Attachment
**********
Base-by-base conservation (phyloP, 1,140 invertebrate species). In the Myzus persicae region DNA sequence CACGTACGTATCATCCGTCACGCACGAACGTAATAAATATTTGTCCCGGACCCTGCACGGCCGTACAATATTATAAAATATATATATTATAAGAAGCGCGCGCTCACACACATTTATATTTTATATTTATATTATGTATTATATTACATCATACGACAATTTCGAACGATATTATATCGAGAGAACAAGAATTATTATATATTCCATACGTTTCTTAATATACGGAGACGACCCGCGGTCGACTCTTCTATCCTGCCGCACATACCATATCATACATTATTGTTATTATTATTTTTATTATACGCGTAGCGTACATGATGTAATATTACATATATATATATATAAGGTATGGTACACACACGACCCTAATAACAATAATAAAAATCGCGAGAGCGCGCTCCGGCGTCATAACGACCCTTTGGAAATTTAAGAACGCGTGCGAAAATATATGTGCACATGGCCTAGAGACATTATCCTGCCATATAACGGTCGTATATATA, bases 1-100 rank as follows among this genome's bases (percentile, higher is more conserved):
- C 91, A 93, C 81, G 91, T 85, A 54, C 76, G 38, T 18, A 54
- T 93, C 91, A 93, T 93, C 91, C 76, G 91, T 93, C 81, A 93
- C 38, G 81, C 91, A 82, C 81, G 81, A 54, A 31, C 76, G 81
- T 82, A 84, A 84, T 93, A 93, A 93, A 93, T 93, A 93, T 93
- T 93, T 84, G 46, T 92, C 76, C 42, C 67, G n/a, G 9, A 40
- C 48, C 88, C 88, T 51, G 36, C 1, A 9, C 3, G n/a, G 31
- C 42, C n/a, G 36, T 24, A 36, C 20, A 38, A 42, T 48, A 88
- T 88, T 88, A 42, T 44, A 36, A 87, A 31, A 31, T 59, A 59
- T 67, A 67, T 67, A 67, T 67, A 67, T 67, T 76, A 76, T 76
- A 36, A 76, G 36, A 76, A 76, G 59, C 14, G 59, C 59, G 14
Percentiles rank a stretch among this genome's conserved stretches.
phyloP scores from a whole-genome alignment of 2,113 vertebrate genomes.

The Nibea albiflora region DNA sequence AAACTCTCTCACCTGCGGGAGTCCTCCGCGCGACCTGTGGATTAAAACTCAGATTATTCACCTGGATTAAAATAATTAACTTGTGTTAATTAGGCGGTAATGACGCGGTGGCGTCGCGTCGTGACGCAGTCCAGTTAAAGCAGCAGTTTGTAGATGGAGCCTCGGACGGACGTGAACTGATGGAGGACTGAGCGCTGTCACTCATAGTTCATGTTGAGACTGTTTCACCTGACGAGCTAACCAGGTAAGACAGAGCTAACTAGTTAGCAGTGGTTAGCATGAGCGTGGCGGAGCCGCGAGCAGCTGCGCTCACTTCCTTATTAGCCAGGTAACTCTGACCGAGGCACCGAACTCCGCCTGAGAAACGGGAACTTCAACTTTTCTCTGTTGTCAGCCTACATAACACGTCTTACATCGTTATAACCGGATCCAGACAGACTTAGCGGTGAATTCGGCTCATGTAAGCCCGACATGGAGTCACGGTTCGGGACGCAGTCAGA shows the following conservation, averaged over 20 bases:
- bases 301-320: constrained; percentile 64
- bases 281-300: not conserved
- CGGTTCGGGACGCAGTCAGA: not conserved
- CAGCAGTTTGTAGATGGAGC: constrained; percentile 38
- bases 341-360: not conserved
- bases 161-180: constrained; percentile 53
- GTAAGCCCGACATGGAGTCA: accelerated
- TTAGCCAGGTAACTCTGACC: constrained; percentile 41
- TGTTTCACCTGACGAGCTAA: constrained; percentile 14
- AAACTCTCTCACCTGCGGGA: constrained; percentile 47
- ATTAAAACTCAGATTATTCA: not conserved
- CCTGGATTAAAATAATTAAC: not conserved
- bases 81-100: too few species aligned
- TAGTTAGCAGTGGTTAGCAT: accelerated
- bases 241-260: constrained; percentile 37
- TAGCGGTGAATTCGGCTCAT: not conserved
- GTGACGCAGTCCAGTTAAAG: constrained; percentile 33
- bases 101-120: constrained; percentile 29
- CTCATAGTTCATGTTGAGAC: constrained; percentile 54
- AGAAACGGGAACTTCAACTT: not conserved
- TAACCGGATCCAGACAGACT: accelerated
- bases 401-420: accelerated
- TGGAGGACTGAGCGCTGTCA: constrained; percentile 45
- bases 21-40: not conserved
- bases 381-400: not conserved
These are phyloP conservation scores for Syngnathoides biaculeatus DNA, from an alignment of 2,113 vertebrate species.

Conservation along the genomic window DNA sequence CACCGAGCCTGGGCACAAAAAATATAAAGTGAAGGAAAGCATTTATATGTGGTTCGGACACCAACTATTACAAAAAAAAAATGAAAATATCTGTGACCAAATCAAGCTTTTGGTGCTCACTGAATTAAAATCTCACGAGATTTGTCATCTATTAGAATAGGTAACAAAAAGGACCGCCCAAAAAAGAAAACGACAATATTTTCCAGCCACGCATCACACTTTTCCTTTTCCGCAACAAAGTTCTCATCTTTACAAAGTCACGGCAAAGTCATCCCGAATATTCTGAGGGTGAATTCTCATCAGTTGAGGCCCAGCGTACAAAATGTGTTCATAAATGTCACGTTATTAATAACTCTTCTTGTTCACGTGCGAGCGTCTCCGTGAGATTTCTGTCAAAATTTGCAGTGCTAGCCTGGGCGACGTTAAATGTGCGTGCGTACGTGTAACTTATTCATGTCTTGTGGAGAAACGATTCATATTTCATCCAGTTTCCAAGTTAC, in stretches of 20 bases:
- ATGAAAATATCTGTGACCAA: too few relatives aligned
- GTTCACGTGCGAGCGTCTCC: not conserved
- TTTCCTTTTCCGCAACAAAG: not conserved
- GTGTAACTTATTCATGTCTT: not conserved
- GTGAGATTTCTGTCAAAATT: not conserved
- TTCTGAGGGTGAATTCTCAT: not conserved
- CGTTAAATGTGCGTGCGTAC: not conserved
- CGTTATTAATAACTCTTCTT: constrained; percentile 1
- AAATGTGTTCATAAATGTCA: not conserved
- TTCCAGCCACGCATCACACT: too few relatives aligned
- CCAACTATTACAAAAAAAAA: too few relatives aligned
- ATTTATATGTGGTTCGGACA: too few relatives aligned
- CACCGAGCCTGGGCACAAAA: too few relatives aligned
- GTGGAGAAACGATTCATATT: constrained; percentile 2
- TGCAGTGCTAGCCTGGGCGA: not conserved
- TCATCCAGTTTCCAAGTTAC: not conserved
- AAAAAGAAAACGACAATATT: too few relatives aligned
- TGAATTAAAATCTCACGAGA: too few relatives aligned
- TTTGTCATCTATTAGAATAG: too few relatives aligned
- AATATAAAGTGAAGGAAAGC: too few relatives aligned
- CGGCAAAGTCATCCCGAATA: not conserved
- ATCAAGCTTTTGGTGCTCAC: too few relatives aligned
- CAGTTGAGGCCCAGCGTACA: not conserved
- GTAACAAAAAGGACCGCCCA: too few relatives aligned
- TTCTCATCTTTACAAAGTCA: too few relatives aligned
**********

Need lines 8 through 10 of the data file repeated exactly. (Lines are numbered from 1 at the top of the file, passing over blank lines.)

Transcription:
- C 42, C n/a, G 36, T 24, A 36, C 20, A 38, A 42, T 48, A 88
- T 88, T 88, A 42, T 44, A 36, A 87, A 31, A 31, T 59, A 59
- T 67, A 67, T 67, A 67, T 67, A 67, T 67, T 76, A 76, T 76